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Murphy v. The City of Tulsa

United States District Court, N.D. Oklahoma

January 18, 2018

MICHELLE DAWN MURPHY, Plaintiff,
v.
THE CITY OF TULSA, Defendant.

          OPINION AND ORDER

          GREGORY FRIZZELL, CHIEF JUDGE

         This matter comes before the court on the First Daubert Motion [Doc. #184');">184], and the Third Daubert Motion [Doc. #217] of plaintiff Michelle Dawn Murphy. Both motions relate to the testimony and opinions of the defendant City of Tulsa's expert, John “Jack” Ryan. For the reasons set forth below, the First Daubert Motion is granted in part and denied in part, and the Third Daubert Motion is denied.

         I. Background

         In her First Amended Complaint, Ms. Murphy alleges she was wrongfully convicted for the murder of her infant son, Travis Wood. Her conviction was vacated by an agreed order entered in state district court in 2014. She served twenty years of a sentence of life without parole.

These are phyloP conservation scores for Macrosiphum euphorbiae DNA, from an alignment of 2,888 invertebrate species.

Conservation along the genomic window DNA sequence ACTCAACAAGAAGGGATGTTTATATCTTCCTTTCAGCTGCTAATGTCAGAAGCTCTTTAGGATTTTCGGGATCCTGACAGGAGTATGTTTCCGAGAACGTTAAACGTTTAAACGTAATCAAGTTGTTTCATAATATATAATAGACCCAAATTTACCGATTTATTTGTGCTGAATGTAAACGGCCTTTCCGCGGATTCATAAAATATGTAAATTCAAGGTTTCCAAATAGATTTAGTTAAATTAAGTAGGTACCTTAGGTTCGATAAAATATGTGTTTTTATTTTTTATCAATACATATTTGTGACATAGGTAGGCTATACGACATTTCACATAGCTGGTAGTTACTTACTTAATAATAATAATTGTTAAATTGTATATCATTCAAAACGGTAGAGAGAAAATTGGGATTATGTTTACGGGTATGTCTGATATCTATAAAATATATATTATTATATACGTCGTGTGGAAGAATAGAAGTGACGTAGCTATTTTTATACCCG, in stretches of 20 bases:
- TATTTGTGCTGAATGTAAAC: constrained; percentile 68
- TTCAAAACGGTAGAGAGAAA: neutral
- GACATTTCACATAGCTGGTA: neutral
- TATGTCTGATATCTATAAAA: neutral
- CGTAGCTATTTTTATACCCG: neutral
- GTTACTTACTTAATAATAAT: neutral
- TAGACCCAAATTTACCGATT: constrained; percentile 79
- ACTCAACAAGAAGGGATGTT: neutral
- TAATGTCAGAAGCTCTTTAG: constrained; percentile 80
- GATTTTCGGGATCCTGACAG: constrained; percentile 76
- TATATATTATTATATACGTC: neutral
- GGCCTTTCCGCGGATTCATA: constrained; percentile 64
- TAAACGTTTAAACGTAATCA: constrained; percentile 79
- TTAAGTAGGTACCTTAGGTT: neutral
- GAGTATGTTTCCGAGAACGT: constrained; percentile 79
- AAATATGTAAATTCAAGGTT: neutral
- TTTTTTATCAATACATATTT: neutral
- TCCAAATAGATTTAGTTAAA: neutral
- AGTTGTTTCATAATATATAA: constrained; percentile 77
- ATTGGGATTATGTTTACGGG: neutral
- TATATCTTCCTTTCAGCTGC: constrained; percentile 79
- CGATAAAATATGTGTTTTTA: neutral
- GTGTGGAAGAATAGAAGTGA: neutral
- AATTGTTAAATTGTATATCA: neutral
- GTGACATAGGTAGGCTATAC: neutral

Ms. Murphy now asserts a claim for relief pursuant to 42 U.S.C. § 1983, alleging violations of her right to a fair trial under the Due Process Clause of the Fourteenth Amendment on seven (7) enumerated grounds, including deficiencies in the Tulsa Police Department's (“TPD”) training, supervision, and policies and procedures, and of her right not to incriminate herself under the Fifth Amendment.

         The City of Tulsa retained John J. Ryan as an expert witness to testify regarding the appropriateness of TPD's investigation of the murder of Travis Wood; TPD's policies, procedures and practices; and TPD's training and supervision. In her First Daubert Motion, Ms. Murphy moves to exclude Mr. Ryan's testimony, statements, and opinions regarding two distinct topics: (1) the training of TPD officers, and (2) the questioning of Ms. Murphy by detective Mike Cook. [Doc. #184');">184]. In her Third Daubert Motion, Ms. Murphy seeks to exclude the entirety of Mr. Ryan's report and to preclude Mr. Ryan from testifying during the trial of this matter on the basis that Mr. Ryan's report is unreliable because it is not based on sufficient facts and data. [Doc. #217]. The court separately considers below Ms. Murphy's First Daubert Motion and Third Daubert Motion.